Hyatt Regency Minneapolis undergoes $25M renovation

Hyatt Regency Minneapolis will undergo a major renovation starting this month, with expected completion in the spring of 2012. A $25 million renovation of the hotel's guestrooms, suites, public areas, and restaurants is planned.

Stonehill & Taylor created the architecture and design concept for the renovation, which will be primarily using locally sourced construction elements and textiles that celebrate Minnesota's milling industry, while the Scandinavian heritage of the area serves as an inspiration for both the lobby and the guestroom design.

When completed, the highlight of the lobby is a stone fireplace framed by wooden logs. Surrounding the fireplace will be a sunken-living room with split-timber walls and furniture, light fixtures, and carpeting in earth tones. Natural materials like wood and yarn will be integrated to give a handmade feel to the furnishings. The check-in area will include individual reception pods.

The renovation will also bring new food and beverage concepts, including a 360-degree lobby bar.

After the redesign, each of the 533 rooms will include the trademarked Hyatt Grand Bed with leather headboards, linens and window coverings, wool throws, and navy blue carpeting. New living room furniture will consist of leather chairs and walnut desks. “Green” wastebaskets in each guestroom have built-in recycling compartments. The guestrooms will feature original artwork by Matt Ollig, Dennis Ekstedt, and Mark Khaisman.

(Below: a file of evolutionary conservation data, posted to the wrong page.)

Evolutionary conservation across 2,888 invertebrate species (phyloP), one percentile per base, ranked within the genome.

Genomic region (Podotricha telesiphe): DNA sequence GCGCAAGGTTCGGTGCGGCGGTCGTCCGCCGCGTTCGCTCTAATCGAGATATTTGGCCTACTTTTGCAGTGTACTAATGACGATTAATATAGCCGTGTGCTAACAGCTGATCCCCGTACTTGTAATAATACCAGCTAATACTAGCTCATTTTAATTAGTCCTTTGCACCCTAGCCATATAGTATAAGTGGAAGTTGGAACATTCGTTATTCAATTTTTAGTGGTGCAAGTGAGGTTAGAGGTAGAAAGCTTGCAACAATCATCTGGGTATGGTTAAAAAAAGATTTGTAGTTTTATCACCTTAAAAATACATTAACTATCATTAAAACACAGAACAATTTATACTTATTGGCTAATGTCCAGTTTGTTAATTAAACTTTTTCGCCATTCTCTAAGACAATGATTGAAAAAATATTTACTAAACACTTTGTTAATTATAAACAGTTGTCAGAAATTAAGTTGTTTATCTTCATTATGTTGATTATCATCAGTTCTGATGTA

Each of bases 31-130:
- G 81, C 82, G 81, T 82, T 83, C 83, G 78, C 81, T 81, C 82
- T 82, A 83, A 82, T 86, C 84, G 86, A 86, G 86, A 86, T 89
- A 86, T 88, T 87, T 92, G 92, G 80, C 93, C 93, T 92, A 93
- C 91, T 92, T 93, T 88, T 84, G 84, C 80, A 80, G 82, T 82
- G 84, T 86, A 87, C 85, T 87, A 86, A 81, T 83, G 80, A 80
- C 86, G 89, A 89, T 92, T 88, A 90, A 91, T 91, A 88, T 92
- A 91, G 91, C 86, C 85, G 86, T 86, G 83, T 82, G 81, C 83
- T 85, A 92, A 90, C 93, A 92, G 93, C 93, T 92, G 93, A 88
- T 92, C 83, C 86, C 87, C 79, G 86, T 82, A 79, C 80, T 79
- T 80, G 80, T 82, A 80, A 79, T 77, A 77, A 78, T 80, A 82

The remodeled guest bathrooms will be highlighted by gray wall coverings, dark tile flooring, new lighting, and Scandinavian-style mirrors. Guestroom corridors will receive new carpeting and lighting, and will feature artwork by artist Rosemary Dumar.

Suggested Articles

In addition to a new deal to expand in Denmark, the chain also is growing in France, Greece and Vietnam.

The new platform will provide detailed meetings and event information about the brand’s portfolio of more than 5,700 participating properties.

As LED lights go from niche to ubiquitous, hotels are taking advantage of the new devices and technology to create more customized looks.